All-terrain vehicles (ATVs) are widely used in Canada for recreation, transportation and occupations such as farming. As motorized vehicles, they can be especially dangerous when used by children and young adolescents who lack the knowledge, physical size, strength, and cognitive and motor skills to operate them safely. The magnitude of injury risk to young riders is reflected in explicit vehicle manual warnings and the warning labels on current models, and evidenced by the significant number of paediatric hospitalizations and deaths due to ATV-related trauma. However, helmet use is far from universal among youth operators, and unsafe riding behaviours, such as driving unsupervised and/or driving with passengers, remain common. Despite industry warnings and public education that emphasize the importance of safety behaviours and the risks of significant injury to children and youth, ATV-related injuries and fatalities continue to occur. Until measures are taken that clearly effect substantial reductions in these injuries, restricting ridership by young operators, especially those younger than 16 years of age, is critical to reducing the burden of ATV-related trauma in children and youth. This document replaces a previous Canadian Paediatric Society position statement published in 2004.
Child and youth injury prevention: A public health approach
Natalie L Yanchar, Lynne J Warda, Pamela Fuselli; Canadian Paediatric Society, Injury Prevention Committee. Child and youth injury prevention: A public health approach. Paediatr Child Health. 2012;17(9): 511
The majority of child and youth injuries are preventable. This statement provides background, direction and a statement of commitment to the issue of child and youth injury prevention in Canada. It acts as a foundation to build upon by focusing first on definitions, scope and priorities for injury prevention. It also describes the burden and patterns of unintentional injury, and the principles of effective intervention for prevention. A list of resources for obtaining data and evidence-based information is included. This statement can also be used for broad-based injury prevention advocacy.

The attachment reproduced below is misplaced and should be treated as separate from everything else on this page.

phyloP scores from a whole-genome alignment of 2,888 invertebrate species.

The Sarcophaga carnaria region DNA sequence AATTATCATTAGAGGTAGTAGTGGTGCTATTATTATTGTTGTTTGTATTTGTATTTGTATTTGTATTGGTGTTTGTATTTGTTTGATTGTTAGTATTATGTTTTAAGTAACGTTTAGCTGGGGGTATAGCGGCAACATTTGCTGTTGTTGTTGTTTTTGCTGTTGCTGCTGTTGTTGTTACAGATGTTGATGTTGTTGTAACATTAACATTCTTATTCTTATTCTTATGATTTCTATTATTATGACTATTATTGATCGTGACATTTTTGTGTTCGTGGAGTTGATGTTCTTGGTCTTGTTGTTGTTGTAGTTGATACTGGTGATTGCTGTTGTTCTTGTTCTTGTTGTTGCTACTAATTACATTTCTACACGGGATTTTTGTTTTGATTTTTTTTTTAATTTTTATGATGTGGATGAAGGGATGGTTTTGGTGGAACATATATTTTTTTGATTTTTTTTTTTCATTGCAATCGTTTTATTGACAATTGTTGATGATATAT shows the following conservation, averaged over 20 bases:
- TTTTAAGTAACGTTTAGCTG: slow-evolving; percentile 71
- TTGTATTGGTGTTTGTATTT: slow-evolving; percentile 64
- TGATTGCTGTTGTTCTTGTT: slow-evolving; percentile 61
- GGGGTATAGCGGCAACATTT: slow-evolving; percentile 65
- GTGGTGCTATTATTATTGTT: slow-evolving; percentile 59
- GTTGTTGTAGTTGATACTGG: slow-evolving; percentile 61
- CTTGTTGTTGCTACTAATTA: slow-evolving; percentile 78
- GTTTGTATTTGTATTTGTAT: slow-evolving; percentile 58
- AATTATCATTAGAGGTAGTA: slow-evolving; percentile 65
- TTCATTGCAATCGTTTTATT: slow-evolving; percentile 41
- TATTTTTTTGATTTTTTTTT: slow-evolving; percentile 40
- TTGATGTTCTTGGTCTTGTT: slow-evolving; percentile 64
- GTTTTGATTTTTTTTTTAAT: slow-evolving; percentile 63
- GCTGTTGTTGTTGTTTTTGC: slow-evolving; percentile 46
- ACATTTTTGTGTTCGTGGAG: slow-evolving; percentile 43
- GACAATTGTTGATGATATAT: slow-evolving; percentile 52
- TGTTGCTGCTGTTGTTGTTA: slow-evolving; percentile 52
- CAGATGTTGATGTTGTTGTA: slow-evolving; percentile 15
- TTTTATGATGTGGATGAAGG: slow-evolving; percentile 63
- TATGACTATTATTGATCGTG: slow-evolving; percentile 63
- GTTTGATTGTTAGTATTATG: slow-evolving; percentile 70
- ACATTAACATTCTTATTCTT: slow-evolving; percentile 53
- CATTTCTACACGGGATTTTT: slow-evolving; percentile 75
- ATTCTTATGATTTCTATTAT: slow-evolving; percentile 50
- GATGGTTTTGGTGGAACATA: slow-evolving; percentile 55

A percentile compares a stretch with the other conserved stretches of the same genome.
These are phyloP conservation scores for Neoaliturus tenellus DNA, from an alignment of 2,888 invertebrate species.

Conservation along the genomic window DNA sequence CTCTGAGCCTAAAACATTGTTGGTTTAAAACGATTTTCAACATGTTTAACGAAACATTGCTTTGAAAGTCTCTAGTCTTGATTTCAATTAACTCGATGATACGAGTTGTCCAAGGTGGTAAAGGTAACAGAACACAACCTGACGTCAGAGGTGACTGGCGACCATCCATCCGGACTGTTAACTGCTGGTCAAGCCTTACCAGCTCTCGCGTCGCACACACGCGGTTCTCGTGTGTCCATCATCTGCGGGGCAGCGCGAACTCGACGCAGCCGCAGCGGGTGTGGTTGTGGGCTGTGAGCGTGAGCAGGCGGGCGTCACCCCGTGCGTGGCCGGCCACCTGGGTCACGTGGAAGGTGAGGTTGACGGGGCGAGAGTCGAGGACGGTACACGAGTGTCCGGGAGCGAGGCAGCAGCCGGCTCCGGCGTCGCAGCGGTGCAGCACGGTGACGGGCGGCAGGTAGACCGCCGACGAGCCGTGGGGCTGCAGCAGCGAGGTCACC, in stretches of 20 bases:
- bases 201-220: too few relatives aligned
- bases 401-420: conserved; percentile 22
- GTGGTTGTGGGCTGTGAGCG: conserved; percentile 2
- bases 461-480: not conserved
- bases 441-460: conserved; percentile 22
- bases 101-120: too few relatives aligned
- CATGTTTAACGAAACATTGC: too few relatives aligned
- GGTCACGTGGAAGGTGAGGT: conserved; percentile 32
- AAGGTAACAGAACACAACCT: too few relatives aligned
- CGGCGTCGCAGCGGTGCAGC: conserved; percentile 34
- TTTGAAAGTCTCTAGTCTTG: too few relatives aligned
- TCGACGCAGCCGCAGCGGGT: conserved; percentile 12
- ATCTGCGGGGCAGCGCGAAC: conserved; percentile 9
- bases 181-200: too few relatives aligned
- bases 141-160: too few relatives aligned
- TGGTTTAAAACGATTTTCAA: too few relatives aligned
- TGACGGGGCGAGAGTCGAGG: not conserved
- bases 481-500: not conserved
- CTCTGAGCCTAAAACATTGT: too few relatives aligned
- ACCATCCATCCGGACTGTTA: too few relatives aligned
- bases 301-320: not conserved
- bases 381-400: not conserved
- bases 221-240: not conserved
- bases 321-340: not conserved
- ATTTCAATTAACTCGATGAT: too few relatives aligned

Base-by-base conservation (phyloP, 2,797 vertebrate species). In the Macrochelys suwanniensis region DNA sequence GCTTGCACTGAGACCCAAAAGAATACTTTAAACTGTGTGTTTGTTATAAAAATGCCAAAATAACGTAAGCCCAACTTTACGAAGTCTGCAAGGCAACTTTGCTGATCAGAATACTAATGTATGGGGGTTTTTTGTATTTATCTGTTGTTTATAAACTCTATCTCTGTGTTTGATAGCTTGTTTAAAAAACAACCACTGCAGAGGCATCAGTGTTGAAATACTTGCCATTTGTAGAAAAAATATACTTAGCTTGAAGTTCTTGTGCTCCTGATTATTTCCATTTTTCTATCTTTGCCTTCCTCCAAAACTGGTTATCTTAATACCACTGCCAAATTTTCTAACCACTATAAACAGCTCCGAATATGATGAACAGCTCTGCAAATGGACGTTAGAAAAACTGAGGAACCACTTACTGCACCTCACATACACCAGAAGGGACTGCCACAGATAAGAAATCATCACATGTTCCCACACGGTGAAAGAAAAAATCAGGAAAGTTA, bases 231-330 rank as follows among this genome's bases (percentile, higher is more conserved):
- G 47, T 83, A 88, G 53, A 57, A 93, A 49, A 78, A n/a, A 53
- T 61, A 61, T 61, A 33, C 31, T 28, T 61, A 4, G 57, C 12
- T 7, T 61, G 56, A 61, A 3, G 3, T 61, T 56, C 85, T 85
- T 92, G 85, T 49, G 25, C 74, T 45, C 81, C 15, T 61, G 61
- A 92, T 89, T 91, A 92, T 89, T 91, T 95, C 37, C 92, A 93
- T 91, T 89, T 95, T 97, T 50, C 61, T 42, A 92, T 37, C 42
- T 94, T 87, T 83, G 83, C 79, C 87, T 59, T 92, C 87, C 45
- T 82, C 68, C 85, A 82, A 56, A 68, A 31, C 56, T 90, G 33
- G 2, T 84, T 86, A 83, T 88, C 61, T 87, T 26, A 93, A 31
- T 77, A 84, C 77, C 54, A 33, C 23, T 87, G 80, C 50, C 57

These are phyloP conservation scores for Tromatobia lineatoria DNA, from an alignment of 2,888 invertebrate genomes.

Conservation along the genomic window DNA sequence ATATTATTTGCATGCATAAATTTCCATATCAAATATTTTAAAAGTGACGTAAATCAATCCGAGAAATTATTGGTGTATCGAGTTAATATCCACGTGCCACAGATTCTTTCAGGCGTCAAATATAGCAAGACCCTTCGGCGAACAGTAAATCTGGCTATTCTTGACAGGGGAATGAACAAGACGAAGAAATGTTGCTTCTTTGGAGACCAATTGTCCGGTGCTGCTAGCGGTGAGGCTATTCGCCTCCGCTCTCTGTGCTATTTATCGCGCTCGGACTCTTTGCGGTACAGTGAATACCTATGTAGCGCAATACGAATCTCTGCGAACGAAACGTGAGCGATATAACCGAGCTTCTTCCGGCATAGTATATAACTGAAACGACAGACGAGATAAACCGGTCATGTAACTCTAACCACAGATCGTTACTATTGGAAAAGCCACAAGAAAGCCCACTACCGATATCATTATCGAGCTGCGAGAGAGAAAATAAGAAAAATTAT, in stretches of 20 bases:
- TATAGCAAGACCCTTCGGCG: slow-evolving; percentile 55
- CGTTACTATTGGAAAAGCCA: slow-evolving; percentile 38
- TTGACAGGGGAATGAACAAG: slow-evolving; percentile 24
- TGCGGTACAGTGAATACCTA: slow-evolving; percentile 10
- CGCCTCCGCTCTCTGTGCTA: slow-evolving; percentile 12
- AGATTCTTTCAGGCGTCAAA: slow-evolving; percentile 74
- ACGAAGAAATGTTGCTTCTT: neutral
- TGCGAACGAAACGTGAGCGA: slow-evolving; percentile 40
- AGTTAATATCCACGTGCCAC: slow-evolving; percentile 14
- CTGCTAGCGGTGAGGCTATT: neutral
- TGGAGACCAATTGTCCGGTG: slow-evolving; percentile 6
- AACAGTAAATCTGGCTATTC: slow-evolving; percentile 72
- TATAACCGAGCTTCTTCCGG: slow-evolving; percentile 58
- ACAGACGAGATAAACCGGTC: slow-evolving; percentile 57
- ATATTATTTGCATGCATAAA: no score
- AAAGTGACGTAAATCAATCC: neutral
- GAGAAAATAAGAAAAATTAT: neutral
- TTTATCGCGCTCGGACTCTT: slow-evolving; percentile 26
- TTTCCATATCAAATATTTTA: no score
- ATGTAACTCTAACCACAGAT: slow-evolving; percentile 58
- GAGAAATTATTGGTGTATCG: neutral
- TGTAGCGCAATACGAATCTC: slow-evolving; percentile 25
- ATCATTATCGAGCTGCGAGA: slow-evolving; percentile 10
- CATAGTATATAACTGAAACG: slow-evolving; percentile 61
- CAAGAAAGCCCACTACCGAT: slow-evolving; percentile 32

Trampoline use in homes and playgrounds
L Purcell, J Philpott; Canadian Paediatric Society, Healthy Active Living and Sports Medicine Committee, Injury Prevention Committee. Trampoline use in homes and playgrounds. Paediatr Child Health 2007;12(6):501-5
Trampolining was introduced in 1936 by George Nissen, a circus acrobat. Since the 1950s, the recreational use of trampolines has increased dramatically, particularly in North America, Europe and Australia. In the United States, backyard trampoline sales exceed 500,000 units annually.
Swimming lessons for infants and toddlers
B Hong Nguyen, L Warda; Canadian Paediatric Society, Injury Prevention Committee. Swimming lessons for infants and toddlers. Paediatr Child Health 2003;8(2):113-4
Drowning is the second leading cause of unintentional injury death in Canadian children one to four years of age, accounting for more than one-fifth of deaths in this age group. Hospitalization rates for near-drowning peak in the toddler age group, with a five-fold increased risk compared with older children.
Preventing playground injuries
P Fuselli; NL Yanchar; Canadian Paediatric Society, Injury Prevention Committee. Preventing playground injuries. Paediatr Child Health 2012;17(6):328
With concerns increasing around childhood obesity and inactivity, playgrounds offer a chance for children to be active. But playgrounds also have risks, with injuries from falls being the most common. Research has shown that playground injuries can be reduced by lowering the heights of play equipment and using soft, deep surfaces to cushion falls. The Canadian Standards Association (CSA) has published voluntary standards for playgrounds to address these risks for several years. Parents can further reduce injury risks by following simple playground strategies. This statement outlines the burden of playground injuries. It also provides parents and health care providers with opportunities to reduce injury incidence and severity through education and advocacy, and to implement evidence-informed safety standards and safer play strategies in local playgrounds. This document replaces a previous Canadian Paediatric Society position statement published in 2002.
Skiing and snowboarding injury prevention
LJ Warda, NL Yanchar; Canadian Paediatric Society, Injury Prevention Committee. Skiing and snowboarding injury prevention. Paediatr Child Health 2012;17(1):35-6
Skiing and snowboarding are popular recreational and competitive sport activities for children and youth. Injuries associated with both activities are frequent and can be serious. There is new evidence documenting the benefit of wearing helmets while skiing and snowboarding, as well as data refuting suggestions that helmet use may increase the risk of neck injury. There is also evidence to support using wrist guards while snowboarding. There is poor uptake of effective preventive measures such as protective equipment use and related policy. Physicians should have the information required to counsel children, youth and families regarding safer snow sport participation, including helmet use, wearing wrist guards for snowboarding, training and supervision, the importance of proper equipment fitting and binding adjustment, sun safety and avoiding substance use while on the slopes.